Every summer, Pennsylvania’s General Assembly, which is made up of the Senate and the House of Representatives, meets in Harrisburg to pass a general appropriations bill. An appropriations bill is the legislature that allocates money from the Pennsylvania government to programs such as infrastructure, agriculture and public education.
Among the bills they pass is an appropriation bill for Pennsylvania’s four state-related universities — Pitt, Penn State, Temple and Lincoln. Since 1966, when Pitt became a state-related institution, the University has received appropriations from the Pennsylvania government. This year’s bill, House Bill 612, proposes that Pitt receive $162 million to reduce tuition for in-state students, a 7.1% increase from last year’s appropriation and the first appropriation increase for Pitt since 2019. According to the University, state appropriations save in-state students about $16,000 per year.
HB 612 was supposed to pass before July 1, the start of the new fiscal year. However, after multiple failed attempts for approval in the House, the bill still has yet to pass.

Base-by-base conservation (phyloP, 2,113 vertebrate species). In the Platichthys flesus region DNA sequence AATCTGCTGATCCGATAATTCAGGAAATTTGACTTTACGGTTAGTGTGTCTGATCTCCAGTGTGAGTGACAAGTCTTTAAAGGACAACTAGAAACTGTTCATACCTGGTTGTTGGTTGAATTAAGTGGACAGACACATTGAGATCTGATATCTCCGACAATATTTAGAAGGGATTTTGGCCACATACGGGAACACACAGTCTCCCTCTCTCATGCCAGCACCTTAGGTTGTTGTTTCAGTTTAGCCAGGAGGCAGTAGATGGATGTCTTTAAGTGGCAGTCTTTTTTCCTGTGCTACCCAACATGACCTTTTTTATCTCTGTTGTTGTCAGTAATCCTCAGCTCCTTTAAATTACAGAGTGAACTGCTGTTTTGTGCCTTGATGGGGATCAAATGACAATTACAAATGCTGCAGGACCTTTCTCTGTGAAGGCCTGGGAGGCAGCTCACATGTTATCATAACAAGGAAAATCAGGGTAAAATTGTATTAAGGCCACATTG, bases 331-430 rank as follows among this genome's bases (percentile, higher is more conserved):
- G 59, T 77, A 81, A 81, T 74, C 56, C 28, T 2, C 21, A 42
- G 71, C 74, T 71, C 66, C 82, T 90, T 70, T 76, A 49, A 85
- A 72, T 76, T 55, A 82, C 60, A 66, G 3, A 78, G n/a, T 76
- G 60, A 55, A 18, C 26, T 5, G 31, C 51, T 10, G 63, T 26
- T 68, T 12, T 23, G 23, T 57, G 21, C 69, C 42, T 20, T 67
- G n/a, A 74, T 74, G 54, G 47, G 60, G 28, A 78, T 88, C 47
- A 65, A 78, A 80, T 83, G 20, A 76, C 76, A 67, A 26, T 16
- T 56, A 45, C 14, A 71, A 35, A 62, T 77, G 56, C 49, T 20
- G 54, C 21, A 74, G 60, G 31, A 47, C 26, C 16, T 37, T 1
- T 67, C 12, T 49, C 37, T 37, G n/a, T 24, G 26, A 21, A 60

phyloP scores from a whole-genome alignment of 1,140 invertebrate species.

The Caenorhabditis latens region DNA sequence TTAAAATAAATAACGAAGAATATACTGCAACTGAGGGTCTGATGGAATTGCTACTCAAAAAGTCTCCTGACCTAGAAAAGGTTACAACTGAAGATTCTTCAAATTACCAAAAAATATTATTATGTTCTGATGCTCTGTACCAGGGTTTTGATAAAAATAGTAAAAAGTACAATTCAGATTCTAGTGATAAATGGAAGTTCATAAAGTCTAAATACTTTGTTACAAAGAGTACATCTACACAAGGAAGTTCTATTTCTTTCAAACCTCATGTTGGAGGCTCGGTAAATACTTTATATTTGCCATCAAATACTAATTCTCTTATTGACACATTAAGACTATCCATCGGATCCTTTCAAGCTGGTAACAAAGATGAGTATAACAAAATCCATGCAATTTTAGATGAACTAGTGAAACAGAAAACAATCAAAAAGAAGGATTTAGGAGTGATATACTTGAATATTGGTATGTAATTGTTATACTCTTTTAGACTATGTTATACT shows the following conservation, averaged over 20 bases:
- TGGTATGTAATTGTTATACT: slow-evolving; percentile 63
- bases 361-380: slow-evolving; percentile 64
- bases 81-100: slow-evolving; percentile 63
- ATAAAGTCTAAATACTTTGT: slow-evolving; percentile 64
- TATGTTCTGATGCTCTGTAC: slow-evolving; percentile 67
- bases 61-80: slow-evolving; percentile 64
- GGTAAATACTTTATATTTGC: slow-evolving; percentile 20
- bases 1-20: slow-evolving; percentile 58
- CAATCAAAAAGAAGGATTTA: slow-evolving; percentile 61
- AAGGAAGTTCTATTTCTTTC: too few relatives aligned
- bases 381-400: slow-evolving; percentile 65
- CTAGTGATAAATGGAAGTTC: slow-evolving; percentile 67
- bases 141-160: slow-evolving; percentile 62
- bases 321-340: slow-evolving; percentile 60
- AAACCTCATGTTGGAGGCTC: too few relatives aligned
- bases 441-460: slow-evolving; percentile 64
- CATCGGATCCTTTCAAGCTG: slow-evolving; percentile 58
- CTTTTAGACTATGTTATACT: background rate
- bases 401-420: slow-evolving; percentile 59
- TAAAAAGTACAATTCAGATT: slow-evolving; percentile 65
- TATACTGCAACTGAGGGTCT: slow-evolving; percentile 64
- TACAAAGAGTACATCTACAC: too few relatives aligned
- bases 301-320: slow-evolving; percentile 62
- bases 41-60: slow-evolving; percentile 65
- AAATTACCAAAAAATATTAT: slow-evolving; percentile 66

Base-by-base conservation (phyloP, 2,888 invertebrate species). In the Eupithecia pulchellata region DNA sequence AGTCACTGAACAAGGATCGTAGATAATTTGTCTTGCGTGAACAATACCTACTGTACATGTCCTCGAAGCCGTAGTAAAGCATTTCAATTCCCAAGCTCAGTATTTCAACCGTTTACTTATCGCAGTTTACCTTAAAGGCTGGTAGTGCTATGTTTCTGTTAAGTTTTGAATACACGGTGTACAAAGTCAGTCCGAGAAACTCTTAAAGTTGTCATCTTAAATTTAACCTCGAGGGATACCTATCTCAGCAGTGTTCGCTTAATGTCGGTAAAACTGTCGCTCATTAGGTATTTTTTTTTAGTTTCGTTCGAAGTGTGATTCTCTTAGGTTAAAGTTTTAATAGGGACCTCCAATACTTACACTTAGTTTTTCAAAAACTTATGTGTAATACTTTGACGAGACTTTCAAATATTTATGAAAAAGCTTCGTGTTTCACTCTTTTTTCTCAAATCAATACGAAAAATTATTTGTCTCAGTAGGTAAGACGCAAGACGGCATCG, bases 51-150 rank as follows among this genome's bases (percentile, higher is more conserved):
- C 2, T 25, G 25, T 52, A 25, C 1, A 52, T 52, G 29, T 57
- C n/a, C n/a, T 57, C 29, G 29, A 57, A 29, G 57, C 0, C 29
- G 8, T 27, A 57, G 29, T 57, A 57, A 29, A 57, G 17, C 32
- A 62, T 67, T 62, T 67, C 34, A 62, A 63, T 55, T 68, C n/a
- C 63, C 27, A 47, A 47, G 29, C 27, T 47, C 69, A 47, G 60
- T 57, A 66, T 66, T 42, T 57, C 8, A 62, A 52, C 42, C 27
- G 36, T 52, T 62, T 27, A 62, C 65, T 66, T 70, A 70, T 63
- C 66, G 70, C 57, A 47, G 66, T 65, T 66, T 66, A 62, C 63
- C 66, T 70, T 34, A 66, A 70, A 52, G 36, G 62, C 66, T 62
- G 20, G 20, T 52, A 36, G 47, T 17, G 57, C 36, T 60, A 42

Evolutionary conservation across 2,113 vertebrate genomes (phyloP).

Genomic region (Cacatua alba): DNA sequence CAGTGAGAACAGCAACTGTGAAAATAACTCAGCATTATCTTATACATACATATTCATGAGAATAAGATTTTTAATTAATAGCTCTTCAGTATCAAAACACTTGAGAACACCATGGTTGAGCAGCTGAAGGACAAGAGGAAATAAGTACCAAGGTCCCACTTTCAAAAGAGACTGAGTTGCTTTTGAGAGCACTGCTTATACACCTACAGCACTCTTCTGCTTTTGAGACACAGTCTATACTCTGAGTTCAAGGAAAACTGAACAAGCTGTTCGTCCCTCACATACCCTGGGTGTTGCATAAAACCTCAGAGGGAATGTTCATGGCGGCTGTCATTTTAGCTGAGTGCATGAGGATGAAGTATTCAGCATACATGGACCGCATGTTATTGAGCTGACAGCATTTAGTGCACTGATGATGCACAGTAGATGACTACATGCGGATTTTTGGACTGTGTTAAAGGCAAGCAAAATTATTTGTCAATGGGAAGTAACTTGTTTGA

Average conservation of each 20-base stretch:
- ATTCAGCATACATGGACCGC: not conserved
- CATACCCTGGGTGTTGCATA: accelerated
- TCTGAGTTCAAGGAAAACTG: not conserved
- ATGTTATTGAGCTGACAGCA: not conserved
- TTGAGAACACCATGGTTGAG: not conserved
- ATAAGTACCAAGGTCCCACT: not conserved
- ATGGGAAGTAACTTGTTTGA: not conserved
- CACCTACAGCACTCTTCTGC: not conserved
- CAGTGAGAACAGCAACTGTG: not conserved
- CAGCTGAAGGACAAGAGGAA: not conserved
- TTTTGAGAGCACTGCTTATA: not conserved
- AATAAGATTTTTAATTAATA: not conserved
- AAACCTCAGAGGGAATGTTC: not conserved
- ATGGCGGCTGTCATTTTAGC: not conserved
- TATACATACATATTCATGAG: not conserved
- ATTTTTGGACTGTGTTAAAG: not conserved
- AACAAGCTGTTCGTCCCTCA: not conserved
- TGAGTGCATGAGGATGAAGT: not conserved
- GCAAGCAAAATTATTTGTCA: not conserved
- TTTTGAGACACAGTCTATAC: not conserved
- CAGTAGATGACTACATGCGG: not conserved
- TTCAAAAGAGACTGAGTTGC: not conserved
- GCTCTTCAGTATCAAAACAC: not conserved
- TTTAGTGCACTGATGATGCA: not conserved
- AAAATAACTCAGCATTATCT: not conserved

This isn’t the first time political processes have caused late appropriations for Pitt.
In 2017, Pitt’s funding was delayed until late October due to issues passing a revenue package. 2019 saw House Republicans attempt to prevent Pitt from obtaining funding because of concerns over the University’s fetal tissue research, although the appropriations bill ultimately passed on time. Last year, House Republicans successfully delayed Pitt’s funding due to concerns about the fetal tissue research program persisting, even after an independent review in 2021 found the University in compliance with state and federal regulations.
A Pitt spokesperson said appropriation funding “has never been guaranteed.”
“We are concerned about the [predictability] of Pitt’s funding and therefore the university is in constant contact with our appropriators in Harrisburg advocating for our students,” the spokesperson said.